• Vertigo (feeling like you’re spinning even when holding still).

Reading effects

These effects can show up when you read. In children, they can look like dyslexia or other learning disabilities. Educators with training on how to spot trouble reading often notice these issues in children. But it may still take a few different assessments to narrow down that this is BVD and not something similar. Reading effects include:

  • Eye fatigue.
  • Losing your place on a line or page frequently (this includes needing to use a bookmark, finger or another object to keep from losing your place).
  • Needing to reread multiple times to understand fully, or trouble understanding even with multiple readthroughs.
  • Skipping lines while reading.
  • Trouble reading long strings of numbers (especially repeating numbers) because it’s hard to see them clearly without a punctuation mark or something else to act as a placeholder.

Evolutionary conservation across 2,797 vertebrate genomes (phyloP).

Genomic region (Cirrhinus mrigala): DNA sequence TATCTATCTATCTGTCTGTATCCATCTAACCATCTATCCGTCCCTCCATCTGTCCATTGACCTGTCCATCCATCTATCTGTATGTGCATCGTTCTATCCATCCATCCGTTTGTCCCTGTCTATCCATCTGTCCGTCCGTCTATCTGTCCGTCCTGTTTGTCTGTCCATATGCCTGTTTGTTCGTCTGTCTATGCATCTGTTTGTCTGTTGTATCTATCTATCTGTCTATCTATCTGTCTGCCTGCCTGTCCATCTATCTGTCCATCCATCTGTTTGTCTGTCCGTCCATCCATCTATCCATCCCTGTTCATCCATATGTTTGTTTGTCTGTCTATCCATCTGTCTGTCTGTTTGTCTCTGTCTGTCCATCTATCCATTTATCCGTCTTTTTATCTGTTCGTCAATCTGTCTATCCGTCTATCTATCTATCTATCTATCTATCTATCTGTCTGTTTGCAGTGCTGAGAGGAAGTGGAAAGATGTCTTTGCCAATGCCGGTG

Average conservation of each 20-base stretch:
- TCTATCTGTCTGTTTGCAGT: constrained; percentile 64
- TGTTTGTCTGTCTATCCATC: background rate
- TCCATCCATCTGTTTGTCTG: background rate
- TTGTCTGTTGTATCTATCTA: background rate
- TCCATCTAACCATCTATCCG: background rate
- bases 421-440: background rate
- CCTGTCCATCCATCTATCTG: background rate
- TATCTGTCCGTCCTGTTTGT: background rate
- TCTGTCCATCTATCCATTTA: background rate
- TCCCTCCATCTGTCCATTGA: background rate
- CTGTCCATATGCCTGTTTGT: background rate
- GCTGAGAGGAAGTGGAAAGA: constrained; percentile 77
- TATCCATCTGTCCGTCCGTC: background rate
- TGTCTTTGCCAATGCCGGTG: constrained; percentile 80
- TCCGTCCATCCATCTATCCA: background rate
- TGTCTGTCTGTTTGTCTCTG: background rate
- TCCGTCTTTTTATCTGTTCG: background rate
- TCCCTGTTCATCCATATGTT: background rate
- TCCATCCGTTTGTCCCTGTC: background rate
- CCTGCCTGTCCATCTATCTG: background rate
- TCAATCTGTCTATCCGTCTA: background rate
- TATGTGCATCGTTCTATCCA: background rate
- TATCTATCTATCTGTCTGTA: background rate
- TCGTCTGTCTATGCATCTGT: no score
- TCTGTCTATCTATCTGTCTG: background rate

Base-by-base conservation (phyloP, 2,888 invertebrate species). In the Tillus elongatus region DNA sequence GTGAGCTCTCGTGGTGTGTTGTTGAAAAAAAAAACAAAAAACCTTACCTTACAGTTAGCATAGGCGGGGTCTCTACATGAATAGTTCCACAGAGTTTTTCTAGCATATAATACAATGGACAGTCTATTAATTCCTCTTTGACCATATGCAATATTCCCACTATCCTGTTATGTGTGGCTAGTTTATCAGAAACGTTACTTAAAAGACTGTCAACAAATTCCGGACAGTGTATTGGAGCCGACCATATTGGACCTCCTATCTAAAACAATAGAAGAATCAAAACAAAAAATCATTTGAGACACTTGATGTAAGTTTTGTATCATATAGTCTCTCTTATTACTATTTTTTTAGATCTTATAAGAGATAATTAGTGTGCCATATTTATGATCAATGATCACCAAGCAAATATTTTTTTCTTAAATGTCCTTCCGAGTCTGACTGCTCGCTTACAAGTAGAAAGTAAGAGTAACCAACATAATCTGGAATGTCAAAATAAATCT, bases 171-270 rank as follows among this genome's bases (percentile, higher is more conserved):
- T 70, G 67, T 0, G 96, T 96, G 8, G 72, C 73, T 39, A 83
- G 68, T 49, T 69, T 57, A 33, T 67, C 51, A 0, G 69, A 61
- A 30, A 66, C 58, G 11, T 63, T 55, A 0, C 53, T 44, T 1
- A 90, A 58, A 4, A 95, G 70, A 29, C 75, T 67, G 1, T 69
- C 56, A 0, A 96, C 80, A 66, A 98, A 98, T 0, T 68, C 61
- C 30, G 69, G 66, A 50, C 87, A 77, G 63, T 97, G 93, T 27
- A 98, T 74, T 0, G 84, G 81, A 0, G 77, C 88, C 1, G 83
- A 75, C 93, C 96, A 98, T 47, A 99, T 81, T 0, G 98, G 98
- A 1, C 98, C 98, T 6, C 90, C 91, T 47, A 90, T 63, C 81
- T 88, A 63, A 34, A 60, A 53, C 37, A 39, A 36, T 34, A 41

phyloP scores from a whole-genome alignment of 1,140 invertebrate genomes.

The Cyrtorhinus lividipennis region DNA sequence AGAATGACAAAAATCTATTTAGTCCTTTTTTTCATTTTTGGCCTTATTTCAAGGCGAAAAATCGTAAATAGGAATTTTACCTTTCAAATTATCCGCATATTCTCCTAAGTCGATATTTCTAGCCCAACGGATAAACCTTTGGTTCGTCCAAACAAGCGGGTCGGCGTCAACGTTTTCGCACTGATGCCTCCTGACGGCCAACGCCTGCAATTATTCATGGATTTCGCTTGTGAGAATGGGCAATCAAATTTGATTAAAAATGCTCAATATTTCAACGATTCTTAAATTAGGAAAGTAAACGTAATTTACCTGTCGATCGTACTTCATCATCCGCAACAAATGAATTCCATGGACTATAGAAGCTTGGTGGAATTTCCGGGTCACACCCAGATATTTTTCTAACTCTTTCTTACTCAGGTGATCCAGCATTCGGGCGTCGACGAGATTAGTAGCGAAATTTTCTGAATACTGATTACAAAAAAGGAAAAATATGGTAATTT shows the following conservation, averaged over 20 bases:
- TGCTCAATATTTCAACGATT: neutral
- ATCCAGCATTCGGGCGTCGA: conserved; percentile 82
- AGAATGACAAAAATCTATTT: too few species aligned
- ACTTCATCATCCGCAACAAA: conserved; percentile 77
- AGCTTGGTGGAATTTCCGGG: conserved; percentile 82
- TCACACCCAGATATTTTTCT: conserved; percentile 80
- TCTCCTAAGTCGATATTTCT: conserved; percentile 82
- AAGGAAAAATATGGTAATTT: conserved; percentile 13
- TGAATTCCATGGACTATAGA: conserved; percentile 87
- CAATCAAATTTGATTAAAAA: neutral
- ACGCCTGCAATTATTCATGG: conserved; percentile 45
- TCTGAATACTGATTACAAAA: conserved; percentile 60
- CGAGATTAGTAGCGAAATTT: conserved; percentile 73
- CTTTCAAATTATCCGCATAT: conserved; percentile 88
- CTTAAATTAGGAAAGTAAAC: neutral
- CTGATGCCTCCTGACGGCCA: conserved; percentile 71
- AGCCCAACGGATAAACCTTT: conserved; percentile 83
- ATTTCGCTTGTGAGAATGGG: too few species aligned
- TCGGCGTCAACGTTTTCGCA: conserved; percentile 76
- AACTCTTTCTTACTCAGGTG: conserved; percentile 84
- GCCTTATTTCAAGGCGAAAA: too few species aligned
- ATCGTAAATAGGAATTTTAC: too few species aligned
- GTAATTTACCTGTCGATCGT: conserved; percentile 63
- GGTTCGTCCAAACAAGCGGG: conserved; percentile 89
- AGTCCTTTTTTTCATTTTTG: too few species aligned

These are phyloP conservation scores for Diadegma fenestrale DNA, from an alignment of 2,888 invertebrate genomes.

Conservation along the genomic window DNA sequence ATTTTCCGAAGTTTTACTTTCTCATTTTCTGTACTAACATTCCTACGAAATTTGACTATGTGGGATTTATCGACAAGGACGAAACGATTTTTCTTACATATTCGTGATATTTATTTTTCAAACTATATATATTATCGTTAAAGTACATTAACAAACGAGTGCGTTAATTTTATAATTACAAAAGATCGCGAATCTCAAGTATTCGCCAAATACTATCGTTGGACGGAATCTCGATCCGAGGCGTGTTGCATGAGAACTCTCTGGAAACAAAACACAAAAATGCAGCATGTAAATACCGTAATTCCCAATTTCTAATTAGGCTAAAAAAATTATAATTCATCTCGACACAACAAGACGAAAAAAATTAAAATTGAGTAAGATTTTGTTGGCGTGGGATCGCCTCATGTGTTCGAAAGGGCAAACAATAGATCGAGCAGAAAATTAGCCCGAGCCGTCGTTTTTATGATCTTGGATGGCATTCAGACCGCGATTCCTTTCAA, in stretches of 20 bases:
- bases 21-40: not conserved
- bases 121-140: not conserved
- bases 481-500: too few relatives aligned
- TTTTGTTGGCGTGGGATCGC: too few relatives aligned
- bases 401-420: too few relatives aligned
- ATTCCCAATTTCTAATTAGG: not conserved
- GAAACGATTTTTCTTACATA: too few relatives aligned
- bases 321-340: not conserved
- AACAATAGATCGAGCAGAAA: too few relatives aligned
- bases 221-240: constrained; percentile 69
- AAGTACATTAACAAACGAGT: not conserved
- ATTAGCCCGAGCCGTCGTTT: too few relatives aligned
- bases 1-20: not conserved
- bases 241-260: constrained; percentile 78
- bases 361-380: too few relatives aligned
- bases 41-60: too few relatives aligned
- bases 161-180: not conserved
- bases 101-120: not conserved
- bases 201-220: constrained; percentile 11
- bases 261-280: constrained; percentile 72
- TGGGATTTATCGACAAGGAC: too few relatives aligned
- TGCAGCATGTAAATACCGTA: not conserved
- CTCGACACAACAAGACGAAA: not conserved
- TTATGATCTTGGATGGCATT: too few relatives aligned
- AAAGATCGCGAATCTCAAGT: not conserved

• Words looking like they run together.

Psychological effects

These all revolve around difficulties dealing with certain situations or environments because vision issues affect how you see them. Examples include:

  • Avoiding crowds because they make you experience sensory overload or make you feel overwhelmed, anxious or afraid.
  • Difficulty seeing and being in brightly lit or vividly colored environments, like supermarkets, shopping malls, retail stores, etc.
  • Extreme fear of public settings or large/open places (agoraphobia).
  • Feeling anxious or afraid of activities where trouble seeing might feel obvious to others or dangerous, like driving, playing sports, etc.
  • Trouble maintaining eye contact in face-to-face circumstances.

What causes binocular vision dysfunction?

There are several types of factors that can cause BVD or contribute to it. Those types are:

  • Sight issues.
  • Eye issues.
  • Brain issues.
  • Multi-factor issues.

Sight issues

This type involves physical differences or distortions in how your eyes focus light onto your retinas. Examples include refractive errors like: